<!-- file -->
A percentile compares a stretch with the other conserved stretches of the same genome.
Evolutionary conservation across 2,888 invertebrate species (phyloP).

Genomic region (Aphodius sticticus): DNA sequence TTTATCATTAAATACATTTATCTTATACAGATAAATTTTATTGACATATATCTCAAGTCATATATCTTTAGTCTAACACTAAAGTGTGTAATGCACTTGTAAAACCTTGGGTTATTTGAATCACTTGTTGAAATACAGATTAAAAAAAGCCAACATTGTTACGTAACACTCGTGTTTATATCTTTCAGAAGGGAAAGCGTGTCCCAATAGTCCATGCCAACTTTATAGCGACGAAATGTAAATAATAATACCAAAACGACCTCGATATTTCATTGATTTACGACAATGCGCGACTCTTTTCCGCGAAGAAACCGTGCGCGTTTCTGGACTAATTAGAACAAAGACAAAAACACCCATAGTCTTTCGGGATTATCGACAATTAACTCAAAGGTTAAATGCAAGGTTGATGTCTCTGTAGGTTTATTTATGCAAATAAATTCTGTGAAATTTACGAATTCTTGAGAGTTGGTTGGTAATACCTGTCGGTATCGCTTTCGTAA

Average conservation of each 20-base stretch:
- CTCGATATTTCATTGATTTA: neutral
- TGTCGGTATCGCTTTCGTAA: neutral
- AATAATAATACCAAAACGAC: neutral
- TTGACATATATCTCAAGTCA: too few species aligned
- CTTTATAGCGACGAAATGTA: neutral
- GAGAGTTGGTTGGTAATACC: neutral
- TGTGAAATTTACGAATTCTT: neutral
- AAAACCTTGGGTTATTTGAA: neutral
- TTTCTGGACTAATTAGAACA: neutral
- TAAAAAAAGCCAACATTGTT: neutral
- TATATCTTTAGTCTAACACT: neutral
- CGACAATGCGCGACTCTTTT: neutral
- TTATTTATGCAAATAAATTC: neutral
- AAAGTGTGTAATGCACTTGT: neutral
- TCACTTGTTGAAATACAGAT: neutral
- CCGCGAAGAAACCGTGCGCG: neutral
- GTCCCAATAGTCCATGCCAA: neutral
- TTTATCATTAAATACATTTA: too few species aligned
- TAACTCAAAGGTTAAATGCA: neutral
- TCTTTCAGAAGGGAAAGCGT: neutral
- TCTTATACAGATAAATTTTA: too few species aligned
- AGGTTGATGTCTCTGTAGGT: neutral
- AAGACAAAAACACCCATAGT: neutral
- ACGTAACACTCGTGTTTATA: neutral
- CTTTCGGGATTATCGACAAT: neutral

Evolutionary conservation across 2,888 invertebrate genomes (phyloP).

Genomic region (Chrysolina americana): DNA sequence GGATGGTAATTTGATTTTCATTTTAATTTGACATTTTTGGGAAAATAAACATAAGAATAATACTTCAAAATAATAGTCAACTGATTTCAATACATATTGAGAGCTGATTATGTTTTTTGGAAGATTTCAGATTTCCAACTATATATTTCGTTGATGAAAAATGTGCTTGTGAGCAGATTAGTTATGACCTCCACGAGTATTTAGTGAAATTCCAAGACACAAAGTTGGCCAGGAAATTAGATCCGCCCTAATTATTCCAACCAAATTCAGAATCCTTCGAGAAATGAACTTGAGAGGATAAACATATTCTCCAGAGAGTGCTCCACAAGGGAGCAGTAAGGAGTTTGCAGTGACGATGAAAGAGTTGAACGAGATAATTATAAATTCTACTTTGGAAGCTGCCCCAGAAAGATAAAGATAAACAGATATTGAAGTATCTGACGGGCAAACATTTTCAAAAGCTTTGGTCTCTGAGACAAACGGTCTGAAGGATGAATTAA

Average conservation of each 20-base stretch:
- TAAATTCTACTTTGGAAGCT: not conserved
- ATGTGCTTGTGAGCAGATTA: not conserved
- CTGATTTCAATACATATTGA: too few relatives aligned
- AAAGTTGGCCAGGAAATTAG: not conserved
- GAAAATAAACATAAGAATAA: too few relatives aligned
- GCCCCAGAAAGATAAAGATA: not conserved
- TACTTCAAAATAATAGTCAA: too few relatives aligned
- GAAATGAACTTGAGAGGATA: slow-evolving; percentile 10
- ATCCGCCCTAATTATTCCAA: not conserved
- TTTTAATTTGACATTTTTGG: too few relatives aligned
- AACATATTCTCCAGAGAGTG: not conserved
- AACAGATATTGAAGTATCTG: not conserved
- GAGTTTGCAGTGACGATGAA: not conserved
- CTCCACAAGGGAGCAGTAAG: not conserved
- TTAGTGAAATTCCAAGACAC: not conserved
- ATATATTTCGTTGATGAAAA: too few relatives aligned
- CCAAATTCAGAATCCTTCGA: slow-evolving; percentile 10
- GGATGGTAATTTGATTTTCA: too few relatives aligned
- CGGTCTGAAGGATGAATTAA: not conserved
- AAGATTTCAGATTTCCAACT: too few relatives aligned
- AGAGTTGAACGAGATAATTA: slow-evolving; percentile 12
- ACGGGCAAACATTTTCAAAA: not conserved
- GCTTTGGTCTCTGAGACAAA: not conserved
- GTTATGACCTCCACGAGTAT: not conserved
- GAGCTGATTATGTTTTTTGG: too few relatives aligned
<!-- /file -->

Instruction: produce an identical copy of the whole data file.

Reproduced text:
A percentile compares a stretch with the other conserved stretches of the same genome.
Evolutionary conservation across 2,888 invertebrate species (phyloP).

Genomic region (Aphodius sticticus): DNA sequence TTTATCATTAAATACATTTATCTTATACAGATAAATTTTATTGACATATATCTCAAGTCATATATCTTTAGTCTAACACTAAAGTGTGTAATGCACTTGTAAAACCTTGGGTTATTTGAATCACTTGTTGAAATACAGATTAAAAAAAGCCAACATTGTTACGTAACACTCGTGTTTATATCTTTCAGAAGGGAAAGCGTGTCCCAATAGTCCATGCCAACTTTATAGCGACGAAATGTAAATAATAATACCAAAACGACCTCGATATTTCATTGATTTACGACAATGCGCGACTCTTTTCCGCGAAGAAACCGTGCGCGTTTCTGGACTAATTAGAACAAAGACAAAAACACCCATAGTCTTTCGGGATTATCGACAATTAACTCAAAGGTTAAATGCAAGGTTGATGTCTCTGTAGGTTTATTTATGCAAATAAATTCTGTGAAATTTACGAATTCTTGAGAGTTGGTTGGTAATACCTGTCGGTATCGCTTTCGTAA

Average conservation of each 20-base stretch:
- CTCGATATTTCATTGATTTA: neutral
- TGTCGGTATCGCTTTCGTAA: neutral
- AATAATAATACCAAAACGAC: neutral
- TTGACATATATCTCAAGTCA: too few species aligned
- CTTTATAGCGACGAAATGTA: neutral
- GAGAGTTGGTTGGTAATACC: neutral
- TGTGAAATTTACGAATTCTT: neutral
- AAAACCTTGGGTTATTTGAA: neutral
- TTTCTGGACTAATTAGAACA: neutral
- TAAAAAAAGCCAACATTGTT: neutral
- TATATCTTTAGTCTAACACT: neutral
- CGACAATGCGCGACTCTTTT: neutral
- TTATTTATGCAAATAAATTC: neutral
- AAAGTGTGTAATGCACTTGT: neutral
- TCACTTGTTGAAATACAGAT: neutral
- CCGCGAAGAAACCGTGCGCG: neutral
- GTCCCAATAGTCCATGCCAA: neutral
- TTTATCATTAAATACATTTA: too few species aligned
- TAACTCAAAGGTTAAATGCA: neutral
- TCTTTCAGAAGGGAAAGCGT: neutral
- TCTTATACAGATAAATTTTA: too few species aligned
- AGGTTGATGTCTCTGTAGGT: neutral
- AAGACAAAAACACCCATAGT: neutral
- ACGTAACACTCGTGTTTATA: neutral
- CTTTCGGGATTATCGACAAT: neutral

Evolutionary conservation across 2,888 invertebrate genomes (phyloP).

Genomic region (Chrysolina americana): DNA sequence GGATGGTAATTTGATTTTCATTTTAATTTGACATTTTTGGGAAAATAAACATAAGAATAATACTTCAAAATAATAGTCAACTGATTTCAATACATATTGAGAGCTGATTATGTTTTTTGGAAGATTTCAGATTTCCAACTATATATTTCGTTGATGAAAAATGTGCTTGTGAGCAGATTAGTTATGACCTCCACGAGTATTTAGTGAAATTCCAAGACACAAAGTTGGCCAGGAAATTAGATCCGCCCTAATTATTCCAACCAAATTCAGAATCCTTCGAGAAATGAACTTGAGAGGATAAACATATTCTCCAGAGAGTGCTCCACAAGGGAGCAGTAAGGAGTTTGCAGTGACGATGAAAGAGTTGAACGAGATAATTATAAATTCTACTTTGGAAGCTGCCCCAGAAAGATAAAGATAAACAGATATTGAAGTATCTGACGGGCAAACATTTTCAAAAGCTTTGGTCTCTGAGACAAACGGTCTGAAGGATGAATTAA

Average conservation of each 20-base stretch:
- TAAATTCTACTTTGGAAGCT: not conserved
- ATGTGCTTGTGAGCAGATTA: not conserved
- CTGATTTCAATACATATTGA: too few relatives aligned
- AAAGTTGGCCAGGAAATTAG: not conserved
- GAAAATAAACATAAGAATAA: too few relatives aligned
- GCCCCAGAAAGATAAAGATA: not conserved
- TACTTCAAAATAATAGTCAA: too few relatives aligned
- GAAATGAACTTGAGAGGATA: slow-evolving; percentile 10
- ATCCGCCCTAATTATTCCAA: not conserved
- TTTTAATTTGACATTTTTGG: too few relatives aligned
- AACATATTCTCCAGAGAGTG: not conserved
- AACAGATATTGAAGTATCTG: not conserved
- GAGTTTGCAGTGACGATGAA: not conserved
- CTCCACAAGGGAGCAGTAAG: not conserved
- TTAGTGAAATTCCAAGACAC: not conserved
- ATATATTTCGTTGATGAAAA: too few relatives aligned
- CCAAATTCAGAATCCTTCGA: slow-evolving; percentile 10
- GGATGGTAATTTGATTTTCA: too few relatives aligned
- CGGTCTGAAGGATGAATTAA: not conserved
- AAGATTTCAGATTTCCAACT: too few relatives aligned
- AGAGTTGAACGAGATAATTA: slow-evolving; percentile 12
- ACGGGCAAACATTTTCAAAA: not conserved
- GCTTTGGTCTCTGAGACAAA: not conserved
- GTTATGACCTCCACGAGTAT: not conserved
- GAGCTGATTATGTTTTTTGG: too few relatives aligned